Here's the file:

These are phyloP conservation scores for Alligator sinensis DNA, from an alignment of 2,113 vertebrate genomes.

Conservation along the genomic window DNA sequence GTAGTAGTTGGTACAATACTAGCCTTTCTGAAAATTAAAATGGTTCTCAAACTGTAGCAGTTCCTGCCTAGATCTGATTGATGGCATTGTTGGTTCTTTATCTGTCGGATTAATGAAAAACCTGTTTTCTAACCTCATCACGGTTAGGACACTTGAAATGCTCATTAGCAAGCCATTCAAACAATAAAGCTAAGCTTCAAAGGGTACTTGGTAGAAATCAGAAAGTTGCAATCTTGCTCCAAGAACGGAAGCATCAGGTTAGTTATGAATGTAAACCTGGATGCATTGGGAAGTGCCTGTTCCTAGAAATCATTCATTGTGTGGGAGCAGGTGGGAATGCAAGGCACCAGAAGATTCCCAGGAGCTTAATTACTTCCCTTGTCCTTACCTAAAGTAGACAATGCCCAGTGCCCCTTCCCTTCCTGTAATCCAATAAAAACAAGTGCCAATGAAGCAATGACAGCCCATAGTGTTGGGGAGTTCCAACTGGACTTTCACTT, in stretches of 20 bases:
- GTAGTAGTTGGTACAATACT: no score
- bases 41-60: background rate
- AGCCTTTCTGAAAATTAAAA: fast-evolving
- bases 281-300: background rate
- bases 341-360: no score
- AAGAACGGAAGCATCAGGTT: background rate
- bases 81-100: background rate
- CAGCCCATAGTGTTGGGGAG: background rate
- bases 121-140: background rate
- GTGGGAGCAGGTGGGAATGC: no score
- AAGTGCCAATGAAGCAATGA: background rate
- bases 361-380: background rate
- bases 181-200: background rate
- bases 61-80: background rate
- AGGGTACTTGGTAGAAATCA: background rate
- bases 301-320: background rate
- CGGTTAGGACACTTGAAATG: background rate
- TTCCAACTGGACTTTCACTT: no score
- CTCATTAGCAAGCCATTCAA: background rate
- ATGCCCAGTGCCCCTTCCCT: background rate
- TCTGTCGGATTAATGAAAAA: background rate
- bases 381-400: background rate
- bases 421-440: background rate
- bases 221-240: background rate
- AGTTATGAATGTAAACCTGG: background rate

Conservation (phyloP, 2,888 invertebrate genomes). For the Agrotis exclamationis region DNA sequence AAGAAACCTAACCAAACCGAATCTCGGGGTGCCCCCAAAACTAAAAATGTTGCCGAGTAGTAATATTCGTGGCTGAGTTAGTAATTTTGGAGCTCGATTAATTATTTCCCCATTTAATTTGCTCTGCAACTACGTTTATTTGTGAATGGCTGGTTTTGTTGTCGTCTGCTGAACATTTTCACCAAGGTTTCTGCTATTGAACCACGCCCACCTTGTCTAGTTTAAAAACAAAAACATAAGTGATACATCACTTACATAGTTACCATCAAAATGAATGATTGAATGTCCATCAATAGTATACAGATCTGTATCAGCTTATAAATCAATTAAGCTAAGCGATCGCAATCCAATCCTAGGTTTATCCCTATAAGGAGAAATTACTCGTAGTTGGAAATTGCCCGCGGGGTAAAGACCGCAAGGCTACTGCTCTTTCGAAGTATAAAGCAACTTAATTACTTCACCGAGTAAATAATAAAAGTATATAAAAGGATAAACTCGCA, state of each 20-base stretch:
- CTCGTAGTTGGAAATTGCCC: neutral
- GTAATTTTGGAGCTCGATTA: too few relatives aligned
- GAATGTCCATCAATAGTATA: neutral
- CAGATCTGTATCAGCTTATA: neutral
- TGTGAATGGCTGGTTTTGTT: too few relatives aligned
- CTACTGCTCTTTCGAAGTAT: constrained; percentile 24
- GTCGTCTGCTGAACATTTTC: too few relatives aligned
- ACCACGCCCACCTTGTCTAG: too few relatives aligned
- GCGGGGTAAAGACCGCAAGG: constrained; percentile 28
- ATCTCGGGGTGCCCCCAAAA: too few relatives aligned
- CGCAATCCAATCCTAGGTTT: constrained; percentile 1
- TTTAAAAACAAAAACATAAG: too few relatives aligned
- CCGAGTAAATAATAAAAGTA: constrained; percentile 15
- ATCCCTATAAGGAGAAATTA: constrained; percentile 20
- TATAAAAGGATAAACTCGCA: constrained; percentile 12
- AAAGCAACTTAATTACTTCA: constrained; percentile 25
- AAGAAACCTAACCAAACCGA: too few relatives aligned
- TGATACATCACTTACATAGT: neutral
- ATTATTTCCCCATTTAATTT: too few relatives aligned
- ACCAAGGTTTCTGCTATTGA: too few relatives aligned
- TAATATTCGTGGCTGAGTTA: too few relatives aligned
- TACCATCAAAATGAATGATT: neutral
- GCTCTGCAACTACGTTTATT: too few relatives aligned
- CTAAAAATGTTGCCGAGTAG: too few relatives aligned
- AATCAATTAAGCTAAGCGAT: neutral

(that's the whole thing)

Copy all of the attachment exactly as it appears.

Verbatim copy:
These are phyloP conservation scores for Alligator sinensis DNA, from an alignment of 2,113 vertebrate genomes.

Conservation along the genomic window DNA sequence GTAGTAGTTGGTACAATACTAGCCTTTCTGAAAATTAAAATGGTTCTCAAACTGTAGCAGTTCCTGCCTAGATCTGATTGATGGCATTGTTGGTTCTTTATCTGTCGGATTAATGAAAAACCTGTTTTCTAACCTCATCACGGTTAGGACACTTGAAATGCTCATTAGCAAGCCATTCAAACAATAAAGCTAAGCTTCAAAGGGTACTTGGTAGAAATCAGAAAGTTGCAATCTTGCTCCAAGAACGGAAGCATCAGGTTAGTTATGAATGTAAACCTGGATGCATTGGGAAGTGCCTGTTCCTAGAAATCATTCATTGTGTGGGAGCAGGTGGGAATGCAAGGCACCAGAAGATTCCCAGGAGCTTAATTACTTCCCTTGTCCTTACCTAAAGTAGACAATGCCCAGTGCCCCTTCCCTTCCTGTAATCCAATAAAAACAAGTGCCAATGAAGCAATGACAGCCCATAGTGTTGGGGAGTTCCAACTGGACTTTCACTT, in stretches of 20 bases:
- GTAGTAGTTGGTACAATACT: no score
- bases 41-60: background rate
- AGCCTTTCTGAAAATTAAAA: fast-evolving
- bases 281-300: background rate
- bases 341-360: no score
- AAGAACGGAAGCATCAGGTT: background rate
- bases 81-100: background rate
- CAGCCCATAGTGTTGGGGAG: background rate
- bases 121-140: background rate
- GTGGGAGCAGGTGGGAATGC: no score
- AAGTGCCAATGAAGCAATGA: background rate
- bases 361-380: background rate
- bases 181-200: background rate
- bases 61-80: background rate
- AGGGTACTTGGTAGAAATCA: background rate
- bases 301-320: background rate
- CGGTTAGGACACTTGAAATG: background rate
- TTCCAACTGGACTTTCACTT: no score
- CTCATTAGCAAGCCATTCAA: background rate
- ATGCCCAGTGCCCCTTCCCT: background rate
- TCTGTCGGATTAATGAAAAA: background rate
- bases 381-400: background rate
- bases 421-440: background rate
- bases 221-240: background rate
- AGTTATGAATGTAAACCTGG: background rate

Conservation (phyloP, 2,888 invertebrate genomes). For the Agrotis exclamationis region DNA sequence AAGAAACCTAACCAAACCGAATCTCGGGGTGCCCCCAAAACTAAAAATGTTGCCGAGTAGTAATATTCGTGGCTGAGTTAGTAATTTTGGAGCTCGATTAATTATTTCCCCATTTAATTTGCTCTGCAACTACGTTTATTTGTGAATGGCTGGTTTTGTTGTCGTCTGCTGAACATTTTCACCAAGGTTTCTGCTATTGAACCACGCCCACCTTGTCTAGTTTAAAAACAAAAACATAAGTGATACATCACTTACATAGTTACCATCAAAATGAATGATTGAATGTCCATCAATAGTATACAGATCTGTATCAGCTTATAAATCAATTAAGCTAAGCGATCGCAATCCAATCCTAGGTTTATCCCTATAAGGAGAAATTACTCGTAGTTGGAAATTGCCCGCGGGGTAAAGACCGCAAGGCTACTGCTCTTTCGAAGTATAAAGCAACTTAATTACTTCACCGAGTAAATAATAAAAGTATATAAAAGGATAAACTCGCA, state of each 20-base stretch:
- CTCGTAGTTGGAAATTGCCC: neutral
- GTAATTTTGGAGCTCGATTA: too few relatives aligned
- GAATGTCCATCAATAGTATA: neutral
- CAGATCTGTATCAGCTTATA: neutral
- TGTGAATGGCTGGTTTTGTT: too few relatives aligned
- CTACTGCTCTTTCGAAGTAT: constrained; percentile 24
- GTCGTCTGCTGAACATTTTC: too few relatives aligned
- ACCACGCCCACCTTGTCTAG: too few relatives aligned
- GCGGGGTAAAGACCGCAAGG: constrained; percentile 28
- ATCTCGGGGTGCCCCCAAAA: too few relatives aligned
- CGCAATCCAATCCTAGGTTT: constrained; percentile 1
- TTTAAAAACAAAAACATAAG: too few relatives aligned
- CCGAGTAAATAATAAAAGTA: constrained; percentile 15
- ATCCCTATAAGGAGAAATTA: constrained; percentile 20
- TATAAAAGGATAAACTCGCA: constrained; percentile 12
- AAAGCAACTTAATTACTTCA: constrained; percentile 25
- AAGAAACCTAACCAAACCGA: too few relatives aligned
- TGATACATCACTTACATAGT: neutral
- ATTATTTCCCCATTTAATTT: too few relatives aligned
- ACCAAGGTTTCTGCTATTGA: too few relatives aligned
- TAATATTCGTGGCTGAGTTA: too few relatives aligned
- TACCATCAAAATGAATGATT: neutral
- GCTCTGCAACTACGTTTATT: too few relatives aligned
- CTAAAAATGTTGCCGAGTAG: too few relatives aligned
- AATCAATTAAGCTAAGCGAT: neutral